Toronto Star (24/Oct/1992) - Anthony Perkins
- article: Anthony Perkins
- author(s): Norman Wilner
- newspaper: Toronto Star (24/Oct/1992)
- keywords: Alfred Hitchcock, Anthony Perkins, Bates Motel, Karl Malden, Norman Bates, Psycho (1960), Psycho II (1983), Psycho III (1986)
I was shocked to hear about Anthony Perkins' death a few weeks back. Mostly because I didn't even know he was sick, but also because he's been a fixture in my life as far back as I can remember.
It's Perkins, you see, who ruined life for every Norman on the planet. Perkins and Alfred Hitchcock, anyway.
A month doesn't go by without some clever fellow reacting to my introduction thusly: "Norman? As in Norman Bates?"
I don't blame Perkins — the role in Hitchcock's Psycho probably didn't seem like an iconmaker at the time. And the poor guy suffered enough because of the role; for the next three decades, he never managed to shake the image of the ultimate mama's boy.
His last film, which goes direct to video stores this week, is yet another Perkins-as-psycho thriller: A Demon In My View. This was no way to leave us.
People have forgotten that the guy was quite an actor in his early days. Although the tics and starts of Norman Bates finally overwhelmed him (see anything made after the '70s), Perkins started out by alternating light comedy with heavy drama, and turned in some very memorable (and non-threatening) performances.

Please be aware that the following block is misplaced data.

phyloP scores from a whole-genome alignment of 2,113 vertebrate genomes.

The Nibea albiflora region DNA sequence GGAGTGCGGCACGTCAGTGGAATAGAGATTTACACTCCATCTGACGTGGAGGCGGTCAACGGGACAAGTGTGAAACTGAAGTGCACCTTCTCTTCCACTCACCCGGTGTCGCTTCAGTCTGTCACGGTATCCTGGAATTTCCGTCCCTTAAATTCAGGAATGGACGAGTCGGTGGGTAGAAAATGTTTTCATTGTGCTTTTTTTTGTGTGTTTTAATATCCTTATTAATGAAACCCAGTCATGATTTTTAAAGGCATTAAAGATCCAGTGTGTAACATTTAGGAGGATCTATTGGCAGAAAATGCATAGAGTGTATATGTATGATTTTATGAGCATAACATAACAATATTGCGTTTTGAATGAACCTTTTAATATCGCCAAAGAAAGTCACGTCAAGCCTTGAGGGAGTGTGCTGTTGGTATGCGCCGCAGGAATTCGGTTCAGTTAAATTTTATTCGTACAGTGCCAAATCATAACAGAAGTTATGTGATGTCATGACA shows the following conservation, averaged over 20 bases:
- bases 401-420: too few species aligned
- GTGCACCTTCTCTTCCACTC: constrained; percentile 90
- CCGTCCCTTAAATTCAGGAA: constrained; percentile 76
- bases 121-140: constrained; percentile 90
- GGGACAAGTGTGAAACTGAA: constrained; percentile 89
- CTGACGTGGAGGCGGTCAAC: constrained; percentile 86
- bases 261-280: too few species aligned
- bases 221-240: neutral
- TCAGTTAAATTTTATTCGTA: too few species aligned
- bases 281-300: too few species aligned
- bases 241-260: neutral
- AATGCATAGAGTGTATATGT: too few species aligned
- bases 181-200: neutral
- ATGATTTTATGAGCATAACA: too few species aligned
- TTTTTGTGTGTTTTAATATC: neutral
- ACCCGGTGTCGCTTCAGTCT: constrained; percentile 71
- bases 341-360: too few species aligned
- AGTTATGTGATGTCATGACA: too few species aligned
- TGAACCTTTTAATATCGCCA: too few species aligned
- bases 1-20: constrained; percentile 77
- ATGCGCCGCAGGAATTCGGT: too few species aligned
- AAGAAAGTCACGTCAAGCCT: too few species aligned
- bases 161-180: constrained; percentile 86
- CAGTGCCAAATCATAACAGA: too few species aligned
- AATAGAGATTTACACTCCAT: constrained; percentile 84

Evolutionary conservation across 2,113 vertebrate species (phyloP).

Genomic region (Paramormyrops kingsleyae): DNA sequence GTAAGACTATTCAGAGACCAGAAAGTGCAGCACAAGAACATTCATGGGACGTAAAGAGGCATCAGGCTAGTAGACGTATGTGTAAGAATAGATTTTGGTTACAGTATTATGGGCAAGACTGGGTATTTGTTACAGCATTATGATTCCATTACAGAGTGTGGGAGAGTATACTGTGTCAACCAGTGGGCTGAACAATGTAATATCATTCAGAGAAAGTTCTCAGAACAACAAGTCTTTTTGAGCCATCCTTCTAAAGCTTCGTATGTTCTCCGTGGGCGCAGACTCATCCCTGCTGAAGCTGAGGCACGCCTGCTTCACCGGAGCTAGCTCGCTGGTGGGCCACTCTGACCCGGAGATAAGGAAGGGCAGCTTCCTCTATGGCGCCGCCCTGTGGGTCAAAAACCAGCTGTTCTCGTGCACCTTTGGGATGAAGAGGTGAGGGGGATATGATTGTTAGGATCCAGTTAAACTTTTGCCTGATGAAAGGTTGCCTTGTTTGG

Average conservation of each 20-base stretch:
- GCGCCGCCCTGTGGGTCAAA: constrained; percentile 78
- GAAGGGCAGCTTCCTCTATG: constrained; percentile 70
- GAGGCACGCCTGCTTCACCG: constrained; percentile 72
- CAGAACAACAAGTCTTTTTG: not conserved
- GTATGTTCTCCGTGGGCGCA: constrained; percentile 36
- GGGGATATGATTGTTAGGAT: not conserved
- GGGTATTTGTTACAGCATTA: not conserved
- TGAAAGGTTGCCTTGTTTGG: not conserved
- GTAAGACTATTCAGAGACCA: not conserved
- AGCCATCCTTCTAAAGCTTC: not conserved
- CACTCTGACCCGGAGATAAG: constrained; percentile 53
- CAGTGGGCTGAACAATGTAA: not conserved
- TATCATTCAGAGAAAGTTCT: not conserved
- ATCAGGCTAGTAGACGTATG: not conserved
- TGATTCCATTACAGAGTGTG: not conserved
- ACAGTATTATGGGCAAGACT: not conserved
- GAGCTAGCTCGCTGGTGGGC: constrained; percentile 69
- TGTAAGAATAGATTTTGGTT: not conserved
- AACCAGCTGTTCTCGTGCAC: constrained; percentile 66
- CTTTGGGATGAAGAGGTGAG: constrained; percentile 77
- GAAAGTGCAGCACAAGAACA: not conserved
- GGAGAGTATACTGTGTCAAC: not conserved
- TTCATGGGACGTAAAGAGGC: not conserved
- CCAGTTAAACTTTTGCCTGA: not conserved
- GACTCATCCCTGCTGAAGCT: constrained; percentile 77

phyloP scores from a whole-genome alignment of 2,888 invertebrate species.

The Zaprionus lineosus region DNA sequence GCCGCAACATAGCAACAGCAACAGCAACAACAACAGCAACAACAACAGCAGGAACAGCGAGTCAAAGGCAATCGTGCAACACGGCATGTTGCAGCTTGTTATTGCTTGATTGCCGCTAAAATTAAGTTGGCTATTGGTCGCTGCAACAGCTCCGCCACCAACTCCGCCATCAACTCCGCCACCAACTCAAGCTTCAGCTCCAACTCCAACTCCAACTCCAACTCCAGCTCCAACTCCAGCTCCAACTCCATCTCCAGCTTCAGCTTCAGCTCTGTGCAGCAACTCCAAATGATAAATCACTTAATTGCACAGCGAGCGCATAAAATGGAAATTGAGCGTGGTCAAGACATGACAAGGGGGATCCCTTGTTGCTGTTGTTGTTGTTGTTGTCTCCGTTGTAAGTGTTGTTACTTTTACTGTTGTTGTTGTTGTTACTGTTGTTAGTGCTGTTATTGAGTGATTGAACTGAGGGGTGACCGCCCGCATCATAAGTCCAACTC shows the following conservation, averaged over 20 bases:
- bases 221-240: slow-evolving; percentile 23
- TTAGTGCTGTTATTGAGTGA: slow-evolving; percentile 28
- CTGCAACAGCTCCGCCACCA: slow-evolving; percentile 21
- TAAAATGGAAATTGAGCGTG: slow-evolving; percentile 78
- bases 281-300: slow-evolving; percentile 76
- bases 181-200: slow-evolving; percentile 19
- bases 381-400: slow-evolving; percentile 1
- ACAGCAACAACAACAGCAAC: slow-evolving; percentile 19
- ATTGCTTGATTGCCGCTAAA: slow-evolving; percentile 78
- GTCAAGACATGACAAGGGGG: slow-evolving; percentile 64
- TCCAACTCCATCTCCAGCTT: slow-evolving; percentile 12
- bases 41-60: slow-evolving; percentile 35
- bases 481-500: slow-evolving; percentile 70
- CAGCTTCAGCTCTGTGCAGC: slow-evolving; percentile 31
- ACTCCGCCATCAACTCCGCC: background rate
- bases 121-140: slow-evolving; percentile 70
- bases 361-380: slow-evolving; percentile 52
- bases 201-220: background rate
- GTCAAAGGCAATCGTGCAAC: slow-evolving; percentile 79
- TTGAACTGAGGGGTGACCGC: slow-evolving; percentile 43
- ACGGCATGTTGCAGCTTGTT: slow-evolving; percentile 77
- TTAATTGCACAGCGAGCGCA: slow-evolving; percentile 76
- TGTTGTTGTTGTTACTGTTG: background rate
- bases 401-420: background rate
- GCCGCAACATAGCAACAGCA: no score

In the baseball biopic Fear Strikes Out, he played the tortured Jimmy Piersall with blunt realism, making Piersall's battle with mental illness almost palpable to audiences. Some of Perkins' scenes with screen father Karl Malden are still pretty unsettling.
In the feature version of the stage play Tall Story, Perkins hung back and let Jane Fonda (in her screen debut) establish herself as a lovelorn college student hung up on him. The chemistry was pretty good and Perkins even made a convincing basketball player.
And in Orson Welles' film version of Kafka's The Trial, he held his own as the ambiguously accused Joseph K. against the likes of Jeanne Moreau, Romy Schneider and Welles himself. A difficult accomplishment.
When he finally returned to the Bates Motel 23 years later for Psycho II, he was fully aware of Norman Bates's tragic appeal and turned it all the way up. The subsequent sequels weren't so hot, but the first film will forever remain a singular example of lightning in a bottle — the ideal collaboration between actor, director and screenwriter.
Perkins ultimately used Norman to get a shot at directing; he helmed Psycho III in 1986 and Lucky Stiff, a cannibal comedy in which he does not appear, two years later. He wasn't too bad at it.